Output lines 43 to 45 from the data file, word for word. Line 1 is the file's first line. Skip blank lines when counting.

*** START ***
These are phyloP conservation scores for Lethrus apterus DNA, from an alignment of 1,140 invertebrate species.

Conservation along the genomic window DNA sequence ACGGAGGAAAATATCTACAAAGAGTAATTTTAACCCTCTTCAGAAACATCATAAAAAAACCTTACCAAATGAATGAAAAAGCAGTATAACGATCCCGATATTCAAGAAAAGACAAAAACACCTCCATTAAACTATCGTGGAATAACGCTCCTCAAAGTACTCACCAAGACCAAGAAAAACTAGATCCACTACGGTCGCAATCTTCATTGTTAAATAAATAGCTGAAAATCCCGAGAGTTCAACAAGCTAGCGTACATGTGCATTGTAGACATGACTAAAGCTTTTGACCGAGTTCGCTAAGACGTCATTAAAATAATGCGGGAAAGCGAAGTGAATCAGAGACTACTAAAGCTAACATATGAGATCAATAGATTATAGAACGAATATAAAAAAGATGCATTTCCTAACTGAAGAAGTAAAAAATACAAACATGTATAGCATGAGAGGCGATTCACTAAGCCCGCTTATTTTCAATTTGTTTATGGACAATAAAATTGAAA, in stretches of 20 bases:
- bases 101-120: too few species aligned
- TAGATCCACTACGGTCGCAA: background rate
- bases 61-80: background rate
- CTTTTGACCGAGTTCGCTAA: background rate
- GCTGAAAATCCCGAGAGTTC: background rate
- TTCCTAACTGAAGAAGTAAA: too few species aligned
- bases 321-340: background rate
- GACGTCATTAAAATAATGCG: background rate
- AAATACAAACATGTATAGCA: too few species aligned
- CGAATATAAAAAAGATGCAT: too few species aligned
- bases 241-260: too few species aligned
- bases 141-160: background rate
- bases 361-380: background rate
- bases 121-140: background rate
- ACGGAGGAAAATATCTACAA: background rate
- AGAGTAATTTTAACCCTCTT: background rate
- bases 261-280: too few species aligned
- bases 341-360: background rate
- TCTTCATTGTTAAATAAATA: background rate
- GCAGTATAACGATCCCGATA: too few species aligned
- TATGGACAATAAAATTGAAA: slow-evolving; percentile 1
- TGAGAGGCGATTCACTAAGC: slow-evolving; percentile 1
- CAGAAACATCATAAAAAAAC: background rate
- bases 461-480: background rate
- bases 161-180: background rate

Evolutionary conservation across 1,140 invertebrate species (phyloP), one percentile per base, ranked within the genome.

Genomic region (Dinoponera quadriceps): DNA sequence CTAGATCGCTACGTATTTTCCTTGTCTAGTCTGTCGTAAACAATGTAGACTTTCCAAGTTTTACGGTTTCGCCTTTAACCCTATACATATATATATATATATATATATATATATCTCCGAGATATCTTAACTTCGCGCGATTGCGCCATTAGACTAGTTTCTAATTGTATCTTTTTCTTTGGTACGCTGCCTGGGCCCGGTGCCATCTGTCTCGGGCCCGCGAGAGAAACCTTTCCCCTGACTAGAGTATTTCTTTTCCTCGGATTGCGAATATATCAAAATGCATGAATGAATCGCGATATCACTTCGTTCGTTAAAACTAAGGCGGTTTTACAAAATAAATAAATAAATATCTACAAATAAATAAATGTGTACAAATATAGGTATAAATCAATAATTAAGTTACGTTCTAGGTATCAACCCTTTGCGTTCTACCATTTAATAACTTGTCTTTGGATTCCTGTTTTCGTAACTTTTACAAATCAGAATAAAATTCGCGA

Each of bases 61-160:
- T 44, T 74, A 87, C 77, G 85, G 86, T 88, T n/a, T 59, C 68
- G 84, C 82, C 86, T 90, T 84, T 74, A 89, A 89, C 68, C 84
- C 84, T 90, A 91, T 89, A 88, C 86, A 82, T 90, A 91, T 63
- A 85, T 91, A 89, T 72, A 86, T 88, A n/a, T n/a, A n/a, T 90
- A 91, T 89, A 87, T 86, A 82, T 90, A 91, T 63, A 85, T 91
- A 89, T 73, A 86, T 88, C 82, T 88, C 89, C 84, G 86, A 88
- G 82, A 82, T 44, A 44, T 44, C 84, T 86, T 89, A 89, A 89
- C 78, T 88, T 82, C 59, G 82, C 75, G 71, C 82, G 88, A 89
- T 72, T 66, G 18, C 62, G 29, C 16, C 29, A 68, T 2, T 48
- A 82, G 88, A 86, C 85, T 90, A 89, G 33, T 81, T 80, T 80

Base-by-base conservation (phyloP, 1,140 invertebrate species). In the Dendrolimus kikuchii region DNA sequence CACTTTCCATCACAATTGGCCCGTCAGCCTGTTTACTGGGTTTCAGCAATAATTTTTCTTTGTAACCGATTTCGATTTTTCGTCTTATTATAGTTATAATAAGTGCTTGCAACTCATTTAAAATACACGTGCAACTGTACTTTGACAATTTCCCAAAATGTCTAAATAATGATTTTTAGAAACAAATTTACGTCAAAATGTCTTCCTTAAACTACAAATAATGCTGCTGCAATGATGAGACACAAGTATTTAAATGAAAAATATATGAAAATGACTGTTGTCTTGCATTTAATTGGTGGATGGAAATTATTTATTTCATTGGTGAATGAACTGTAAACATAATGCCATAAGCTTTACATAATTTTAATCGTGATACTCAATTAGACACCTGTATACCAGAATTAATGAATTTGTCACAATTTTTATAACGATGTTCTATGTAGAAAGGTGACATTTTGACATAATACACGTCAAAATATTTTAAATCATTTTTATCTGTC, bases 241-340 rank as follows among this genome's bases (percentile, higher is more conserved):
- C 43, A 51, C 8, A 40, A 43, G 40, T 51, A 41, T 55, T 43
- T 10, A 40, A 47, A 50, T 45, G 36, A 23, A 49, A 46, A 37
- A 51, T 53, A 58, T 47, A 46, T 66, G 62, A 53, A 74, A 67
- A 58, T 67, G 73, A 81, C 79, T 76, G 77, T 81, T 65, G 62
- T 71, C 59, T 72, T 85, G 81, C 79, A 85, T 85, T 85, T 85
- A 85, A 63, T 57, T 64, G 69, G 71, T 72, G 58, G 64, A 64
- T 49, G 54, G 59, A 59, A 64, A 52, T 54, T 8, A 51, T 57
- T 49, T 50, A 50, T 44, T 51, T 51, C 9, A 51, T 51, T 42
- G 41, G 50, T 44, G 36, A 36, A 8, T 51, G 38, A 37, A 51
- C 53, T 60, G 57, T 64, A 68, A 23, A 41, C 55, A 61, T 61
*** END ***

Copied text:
- T 10, A 40, A 47, A 50, T 45, G 36, A 23, A 49, A 46, A 37
- A 51, T 53, A 58, T 47, A 46, T 66, G 62, A 53, A 74, A 67
- A 58, T 67, G 73, A 81, C 79, T 76, G 77, T 81, T 65, G 62